You won [a Templeton prize] for arguing there is no contradiction between science and religion. Many disagree.
They are two windows through which we look at the world. Religion deals with our relationship with our creator, with each other, the meaning and purpose of life, and moral values; science deals with the make-up of matter, expansion of galaxies, evolution of organisms. They deal with different ways of knowing. I feel that science is compatible with religious faith in a personal, omnipotent and benevolent God.
This view that science and religion address different types of problems is known as the compartmentalization model. It ignores the vast and substantial body of theological claims made by scientists, and material claims made by religions.
Why do you say creationism is bad religion?
Creationism and intelligent design are not compatible with religion because they imply the designer is a bad designer, allowing cruelty and misery. Evolution explains these as a result of natural processes, in the same way we explain earthquakes, tsunamis or volcanic eruptions. We don’t have to attribute them to an action of God.
So god does not create calamity.
Do you believe in God?
I don’t answer questions on my personal beliefs.
The evolutionist thinks his theodicy is not a personal belief. After all, isn’t it obvious that god would not create calamity? It reminds me of what Edwin Burtt wrote about positivism:
[T]he lesson is that even the attempt to escape metaphysics is no sooner put in the form of a proposition than it is seen to involve highly significant metaphysical postulates.
For this reason there is an exceedingly subtle and insidious danger in positivism. If you cannot avoid metaphysics, what kind of metaphysics are you likely to cherish when you sturdily suppose yourself to be free from the abomination? Of course it goes without saying that in this case your metaphysics will be held uncritically because it is unconscious; moreover, it will be passed on to others far more readily than your other notions inasmuch as it will be propagated by insinuation rather than by direct argument. That a serious student of Newton fails to see that his master had a most important metaphysic, is an exceedingly interesting testimony to the pervading influence, throughout modern thought, of the Newtonian first philosophy.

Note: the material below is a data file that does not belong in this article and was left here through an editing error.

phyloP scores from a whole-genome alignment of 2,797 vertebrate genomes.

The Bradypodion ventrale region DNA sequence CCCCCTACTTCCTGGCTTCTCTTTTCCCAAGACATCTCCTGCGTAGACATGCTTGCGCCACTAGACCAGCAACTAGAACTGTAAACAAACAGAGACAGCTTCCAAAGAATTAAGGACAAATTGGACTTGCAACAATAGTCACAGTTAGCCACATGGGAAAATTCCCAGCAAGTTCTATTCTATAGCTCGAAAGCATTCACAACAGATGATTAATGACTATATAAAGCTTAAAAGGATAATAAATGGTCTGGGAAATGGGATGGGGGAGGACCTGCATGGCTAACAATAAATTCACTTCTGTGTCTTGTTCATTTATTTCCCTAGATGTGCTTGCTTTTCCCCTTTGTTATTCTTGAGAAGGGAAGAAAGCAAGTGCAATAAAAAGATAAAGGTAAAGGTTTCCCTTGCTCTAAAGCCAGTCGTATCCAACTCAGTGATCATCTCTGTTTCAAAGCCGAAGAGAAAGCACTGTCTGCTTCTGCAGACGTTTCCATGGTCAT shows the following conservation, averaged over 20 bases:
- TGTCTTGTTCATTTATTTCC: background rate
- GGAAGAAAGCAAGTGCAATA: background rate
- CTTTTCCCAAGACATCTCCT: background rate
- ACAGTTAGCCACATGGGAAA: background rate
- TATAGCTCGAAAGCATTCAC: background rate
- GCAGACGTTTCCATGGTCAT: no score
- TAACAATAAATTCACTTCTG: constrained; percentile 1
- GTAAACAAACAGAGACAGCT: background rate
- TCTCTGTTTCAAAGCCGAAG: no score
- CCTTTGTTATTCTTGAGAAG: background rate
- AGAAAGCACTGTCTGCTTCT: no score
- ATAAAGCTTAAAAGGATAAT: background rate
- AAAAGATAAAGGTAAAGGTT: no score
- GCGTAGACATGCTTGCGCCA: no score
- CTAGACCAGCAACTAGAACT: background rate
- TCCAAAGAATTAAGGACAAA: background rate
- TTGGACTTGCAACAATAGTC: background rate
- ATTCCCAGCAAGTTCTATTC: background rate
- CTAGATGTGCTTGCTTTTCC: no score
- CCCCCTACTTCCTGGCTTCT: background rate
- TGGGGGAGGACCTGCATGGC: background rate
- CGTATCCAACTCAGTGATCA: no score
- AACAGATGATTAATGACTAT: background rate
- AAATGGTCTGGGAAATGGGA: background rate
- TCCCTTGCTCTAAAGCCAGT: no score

Now the history of mind reveals pretty clearly that the thinker who decries metaphysics will actually hold metaphysical notions of three main types. For one thing, he will share the ideas of his age on ultimate questions, so far as such ideas do not run counter to his interests or awaken his criticism. No one has yet appeared in human history, not even the most profoundly critical intellect, in whom no important idola theatri can be detected, but the metaphysician will at least be superior to his opponent in this respect, in that he will be constantly on his guard against the surreptitious entrance and unquestioned influence of such notions. In the second place, if he be a man engaged in any important inquiry, he must have a method, and he will be under a strong and constant temptation to make a metaphysics out of his method, that is, to suppose the universe ultimately of such a sort that his method must be appropriate and successful. Some of the consequences of succumbing to such a temptation have been abundantly evident in our discussion of the work of Kepler, Galileo, and Descartes. Finally since human nature demands metaphysics for its full intellectual satisfaction, no great mind can wholly avoid playing with ultimate questions, especially where they are powerfully thrust upon it by considerations arising from its positivistic investigations, or by certain vigorous extra-scientific interests, such as religion. But inasmuch as the positivist mind has failed to school itself in careful metaphysical thinking, its ventures at such points will be apt to appear pitiful, inadequate, or even fantastic. [The Metaphysical Foundations of Modern Science, Revised Ed., Doubleday Anchor, 1954, p. 228-9.]
Like a fish that doesn’t know it is in water, those who are most indebted to metaphysics are the least aware.